How to handle encoded inputs that need to be edited?

Using Microsoft AntiXssLibrary, how do you handle input that needs to be edited later?

For example:

The user enters:   <i>title</i>

Saved in the database as:  <i>title</i>

The edit page displays the following in the textbox    &lt;i&gt;title&lt;/i&gt;

because I coded it before displaying it in the textbox.

The user doesn't like this.

Is it ok to code when writing to an input control?


I am still trying to figure it out. The answers below say to decode the string before displaying it, but wouldn't that allow XSS attacks?

One user who said decoding a string in an input field value is ok was downvoted.


source to share

5 answers

It looks like you are coding it more than once. In ASP.NET, using Microsoft AntiXss Library, you can use the HtmlAttributeEncode method to encode untrusted input:

<input type="text" value="<%= AntiXss.HtmlAttributeEncode("<i>title</i>") %>" />

As a result

<input type="text" value="&#60;i&#62;title&#60;&#47;i&#62;" />

in the rendered markup of the page and renders correctly as <i>title</i>

an input field.


Your problem is double coding; The HTML has to be escaped once (so it can be inserted into the HTML on the page without issue), but twice causes the encoded version to appear literally.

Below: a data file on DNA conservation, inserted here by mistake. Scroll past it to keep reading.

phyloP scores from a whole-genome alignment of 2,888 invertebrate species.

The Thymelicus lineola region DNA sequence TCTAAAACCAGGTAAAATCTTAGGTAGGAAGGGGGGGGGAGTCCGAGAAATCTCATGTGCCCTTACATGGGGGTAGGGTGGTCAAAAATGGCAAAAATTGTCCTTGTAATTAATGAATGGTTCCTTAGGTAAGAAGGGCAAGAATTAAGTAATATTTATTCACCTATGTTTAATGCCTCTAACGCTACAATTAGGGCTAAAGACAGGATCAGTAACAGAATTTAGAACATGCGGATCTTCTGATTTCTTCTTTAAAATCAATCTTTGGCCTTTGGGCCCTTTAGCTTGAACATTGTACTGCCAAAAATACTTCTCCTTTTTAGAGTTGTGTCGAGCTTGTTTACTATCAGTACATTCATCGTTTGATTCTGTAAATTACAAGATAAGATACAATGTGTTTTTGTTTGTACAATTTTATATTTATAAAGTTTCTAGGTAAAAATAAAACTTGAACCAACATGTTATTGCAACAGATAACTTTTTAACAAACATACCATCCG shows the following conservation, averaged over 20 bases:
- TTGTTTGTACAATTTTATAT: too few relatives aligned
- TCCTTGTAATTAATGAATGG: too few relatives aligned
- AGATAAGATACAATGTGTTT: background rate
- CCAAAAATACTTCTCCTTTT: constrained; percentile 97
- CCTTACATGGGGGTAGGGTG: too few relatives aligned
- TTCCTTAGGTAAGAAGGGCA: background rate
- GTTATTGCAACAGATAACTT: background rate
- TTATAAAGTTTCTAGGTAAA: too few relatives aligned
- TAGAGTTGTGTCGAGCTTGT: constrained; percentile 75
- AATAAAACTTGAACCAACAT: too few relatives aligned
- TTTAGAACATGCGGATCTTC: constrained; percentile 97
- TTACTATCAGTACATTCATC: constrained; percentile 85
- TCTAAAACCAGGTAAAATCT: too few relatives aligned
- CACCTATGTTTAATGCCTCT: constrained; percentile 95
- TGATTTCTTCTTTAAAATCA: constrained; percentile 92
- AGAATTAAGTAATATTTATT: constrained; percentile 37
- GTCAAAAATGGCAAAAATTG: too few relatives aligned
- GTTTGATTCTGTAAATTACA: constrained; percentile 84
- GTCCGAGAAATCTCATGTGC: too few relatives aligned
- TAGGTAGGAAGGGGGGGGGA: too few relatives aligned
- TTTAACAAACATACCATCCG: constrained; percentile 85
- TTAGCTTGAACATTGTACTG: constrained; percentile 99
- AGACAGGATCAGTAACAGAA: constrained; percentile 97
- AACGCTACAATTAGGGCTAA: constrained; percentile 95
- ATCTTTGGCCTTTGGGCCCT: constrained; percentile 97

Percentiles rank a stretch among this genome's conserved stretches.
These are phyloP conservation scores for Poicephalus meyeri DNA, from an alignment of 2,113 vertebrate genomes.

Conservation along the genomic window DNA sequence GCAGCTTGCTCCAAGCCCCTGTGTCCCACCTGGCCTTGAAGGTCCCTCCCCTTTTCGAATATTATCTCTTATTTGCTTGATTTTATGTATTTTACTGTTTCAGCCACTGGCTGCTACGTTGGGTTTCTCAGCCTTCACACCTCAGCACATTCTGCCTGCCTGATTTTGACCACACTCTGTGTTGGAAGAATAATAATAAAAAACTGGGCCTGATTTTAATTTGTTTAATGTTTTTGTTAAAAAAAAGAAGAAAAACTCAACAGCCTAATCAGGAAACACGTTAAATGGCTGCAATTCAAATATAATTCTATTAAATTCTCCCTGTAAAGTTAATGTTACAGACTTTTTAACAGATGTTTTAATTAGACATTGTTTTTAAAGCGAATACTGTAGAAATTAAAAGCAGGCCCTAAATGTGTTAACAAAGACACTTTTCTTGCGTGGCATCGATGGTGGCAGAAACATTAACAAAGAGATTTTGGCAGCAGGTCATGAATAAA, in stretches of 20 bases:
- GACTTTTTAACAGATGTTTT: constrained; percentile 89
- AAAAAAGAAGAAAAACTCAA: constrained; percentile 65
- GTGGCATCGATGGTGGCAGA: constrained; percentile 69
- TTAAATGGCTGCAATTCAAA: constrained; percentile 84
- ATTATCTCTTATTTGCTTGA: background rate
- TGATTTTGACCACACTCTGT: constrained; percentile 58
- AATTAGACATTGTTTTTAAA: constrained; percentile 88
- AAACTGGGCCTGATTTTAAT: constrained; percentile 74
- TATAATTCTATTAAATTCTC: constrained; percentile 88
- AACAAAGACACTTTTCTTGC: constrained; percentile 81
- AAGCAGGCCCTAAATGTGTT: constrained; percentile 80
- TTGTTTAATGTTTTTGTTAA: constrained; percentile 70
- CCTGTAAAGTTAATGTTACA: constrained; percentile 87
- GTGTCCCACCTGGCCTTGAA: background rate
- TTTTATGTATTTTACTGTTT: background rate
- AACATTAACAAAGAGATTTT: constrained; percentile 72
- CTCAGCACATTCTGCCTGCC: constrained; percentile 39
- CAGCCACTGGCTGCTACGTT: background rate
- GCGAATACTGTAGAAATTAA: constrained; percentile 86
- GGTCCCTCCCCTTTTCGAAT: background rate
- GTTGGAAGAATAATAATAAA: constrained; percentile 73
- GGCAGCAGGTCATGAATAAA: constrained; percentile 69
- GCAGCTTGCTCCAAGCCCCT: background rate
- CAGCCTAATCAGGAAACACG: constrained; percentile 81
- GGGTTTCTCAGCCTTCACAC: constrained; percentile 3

You can call HTTPUtility.HTMLDecode (MyString) to return the text to an unregistered form.



If you allow users to enter HTML, which will then be displayed on the site, you need to do more than just encode and decode it.

Using AntiXss prevents attacks by converting script and markup to text. It does nothing to "clean up" the markup to be displayed directly. You will have to manually remove script tags etc. From user input to be completely protected in this scenario.

You will need to strip out script tags as well as JavaScript attributes for legal elements. For example, an attacker could inject malicious code into the onclick or onmouseover attributes.



Yes, the code inside the input fields is safe from scripting attacks and doesn't need to be encoded.



All Articles